CNP Feedback - What Do We Sing
at Communion Time?
The "Feedback Box" on the CanticaNOVA Publications website has proven quite effective in promoting communications on a variety of subjects, and expressing concerns of liturgists and musicians.
From time to time, we'll compile a few of these questions or comments and put them in public view, with the hope that others with similar concerns may benefit from their content.
Q. Dear CNP:
I recently asked our local bishop why the contemporary hymn books have dropped the old Eucharistic hymns that are focused on the Catholic understanding of the Real Presence.
He explained that the GIRM, paragraph 86 requires that singing at the Communion Procession be more "communitarian" in focus, and that hymns of a specific adoration emphasis do not seem appropriate at this juncture of the Mass.
Could you comment on this?
A. Dear A.T.
First, we should all realize that by far the most appropriate text to sing at Communion time is the actual Communion antiphon (either from the Graduale Romanum in Latin, from the Graduale Simplex in Latin, from the Roman Missal in English, or from some other approved source).
The days of choosing "anything at all" as a Communion hymn, could eventually be coming to an end, radical as that may seem.
When we look at the text of the Communion antiphon, we see that a great majority of them do not even have a Eucharistic theme — for example, the one for the 22nd Sunday in Ordinary Time is: "O Lord, how great is the depth of the kindness which you have shown to those who love you" [Psalm 31:20].
If, as most parishes still do, one is choosing a "Communion song," then it should follow the pattern of the proper Communion antiphon — thus it need not even speak of the Eucharist, but should offer praise to God (just as all the Mass does).
The new translation of the 2000 GIRM says:
86. While the Priest is receiving the Sacrament, the Communion Chant is begun, its purpose being to express the spiritual union of the communicants by means of the unity of their voices, to show gladness of heart, and to bring out more clearly the "communitarian" character of the procession to receive the Eucharist.
The singing is prolonged for as long as the Sacrament is being administered to the faithful.
The "spiritual union," "unity" and "communitarian character" mentioned in the document derive from everyone singing something together — not from a text that promotes communal themes.
"Let's All Gather 'Round the Table" is not the model for Communion music, as can be seen from the actual Church-given texts.
Certainly, if one uses hymns at Communion, though, there is nothing wrong with texts about the Eucharist.
We should keep in mind that the texts should center on God, Jesus Christ, the Eucharistic Species, not on us — liturgy is never about us.
In this case, it is Our Lord Jesus Christ who is present on the altar and in Communion.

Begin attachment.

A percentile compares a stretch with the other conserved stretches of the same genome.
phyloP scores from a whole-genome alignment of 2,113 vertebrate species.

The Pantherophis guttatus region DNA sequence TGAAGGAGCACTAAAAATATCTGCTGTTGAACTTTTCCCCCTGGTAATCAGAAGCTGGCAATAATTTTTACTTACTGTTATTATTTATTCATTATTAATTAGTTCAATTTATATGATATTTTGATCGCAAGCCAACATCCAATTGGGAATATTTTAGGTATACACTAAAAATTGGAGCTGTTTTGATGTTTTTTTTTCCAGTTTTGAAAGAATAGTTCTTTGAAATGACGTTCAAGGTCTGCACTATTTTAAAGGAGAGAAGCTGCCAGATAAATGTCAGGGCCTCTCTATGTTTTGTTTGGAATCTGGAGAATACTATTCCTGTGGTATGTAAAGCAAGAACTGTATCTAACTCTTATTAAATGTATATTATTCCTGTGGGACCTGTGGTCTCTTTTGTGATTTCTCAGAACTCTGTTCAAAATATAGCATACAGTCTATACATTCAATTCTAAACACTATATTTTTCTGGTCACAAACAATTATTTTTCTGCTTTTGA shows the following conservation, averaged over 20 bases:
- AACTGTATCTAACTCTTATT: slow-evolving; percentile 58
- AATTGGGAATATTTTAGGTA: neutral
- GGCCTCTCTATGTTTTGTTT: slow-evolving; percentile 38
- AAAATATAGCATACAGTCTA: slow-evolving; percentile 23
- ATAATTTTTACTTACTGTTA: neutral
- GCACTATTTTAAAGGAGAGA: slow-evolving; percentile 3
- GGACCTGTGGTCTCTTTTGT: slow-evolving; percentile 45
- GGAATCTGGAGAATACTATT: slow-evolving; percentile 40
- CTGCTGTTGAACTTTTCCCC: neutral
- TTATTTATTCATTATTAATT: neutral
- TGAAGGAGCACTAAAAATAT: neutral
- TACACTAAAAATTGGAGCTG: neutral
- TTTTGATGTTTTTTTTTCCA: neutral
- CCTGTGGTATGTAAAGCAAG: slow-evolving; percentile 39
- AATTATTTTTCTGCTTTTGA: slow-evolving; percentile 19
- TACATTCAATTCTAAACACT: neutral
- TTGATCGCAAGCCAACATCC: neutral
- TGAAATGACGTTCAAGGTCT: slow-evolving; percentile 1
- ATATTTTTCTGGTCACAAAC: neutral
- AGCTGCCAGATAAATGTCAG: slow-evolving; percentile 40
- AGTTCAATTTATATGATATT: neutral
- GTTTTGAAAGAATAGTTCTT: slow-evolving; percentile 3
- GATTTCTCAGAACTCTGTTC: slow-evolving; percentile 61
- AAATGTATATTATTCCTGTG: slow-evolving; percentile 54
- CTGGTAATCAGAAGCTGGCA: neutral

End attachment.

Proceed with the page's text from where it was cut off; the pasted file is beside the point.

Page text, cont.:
We surely can adore Him and receive Him at the same time, as can be seen in the bow of reverence that is required prior to reception of Communion. Why can't we consider some of the older hymns, even the "adoration" hymns, musicals "bows"?
Debate among bishops, priests and musicians will continue indefinitely until the point when we all admit that it is better to sing the Mass than to sing at Mass.
The Mass texts are given, yet we so often ignore them and sing our own songs while we're at Mass.
Consider, in humble and eye-opening awareness, that the Church herself has already selected the Communion hymn for every Sunday celebration — it's called the Communion antiphon, and it can be sung by cantor, choir, congregation, and even be extended with appropriate verses from the Psalms.
How "presumptuous" of us musicians to say "we know better." What power we have usurped to control the sacred liturgy in our own parish settings!
Our own personal theology, whether that be totally orthodox or haphazardly heretical, can be foisted upon a congregation.
Should we be exercising such awesome responsibilities, especially in the face of the Church's obvious preference for her own texts?
I realize that this response has gone in directions you might never have anticipated.
I realize that sticking solely to what the Church has given us is a radical concept that many can hardly fathom.
I would encourage you, in your work at the parish, with the diocese, with colleagues — and with the bishop — to at least begin to explore the Propers of the Mass.
There are resources available, some very simple and accessible, with which one can sing the Entrance, Offertory and/or Communion antiphons.
Set a goal this year to use these on occasion.
In my parish, every other week the cantor and congregation sing the proper Entrance antiphon in English using a simple Meinrad-style tone.
As many psalm verses and a concluding doxology are sung by the cantor as are needed for the procession.
On alternate weeks we sing an Introit Hymn from the WLP collection by Christoph Tietze, which paraphrase the actual Entrance antiphon and sets it to familiar hymn tunes, with psalm verses and a doxology as well.
CanticaNOVA Publications also has resources for singing Propers easily:
Our Communion Psalms for the Liturgical Seasons offer a similar format, although the antiphon remains consistent throughout the season and the psalm verses change each Sunday.
I hope you may be inspired to start singing Proper music at Communion time!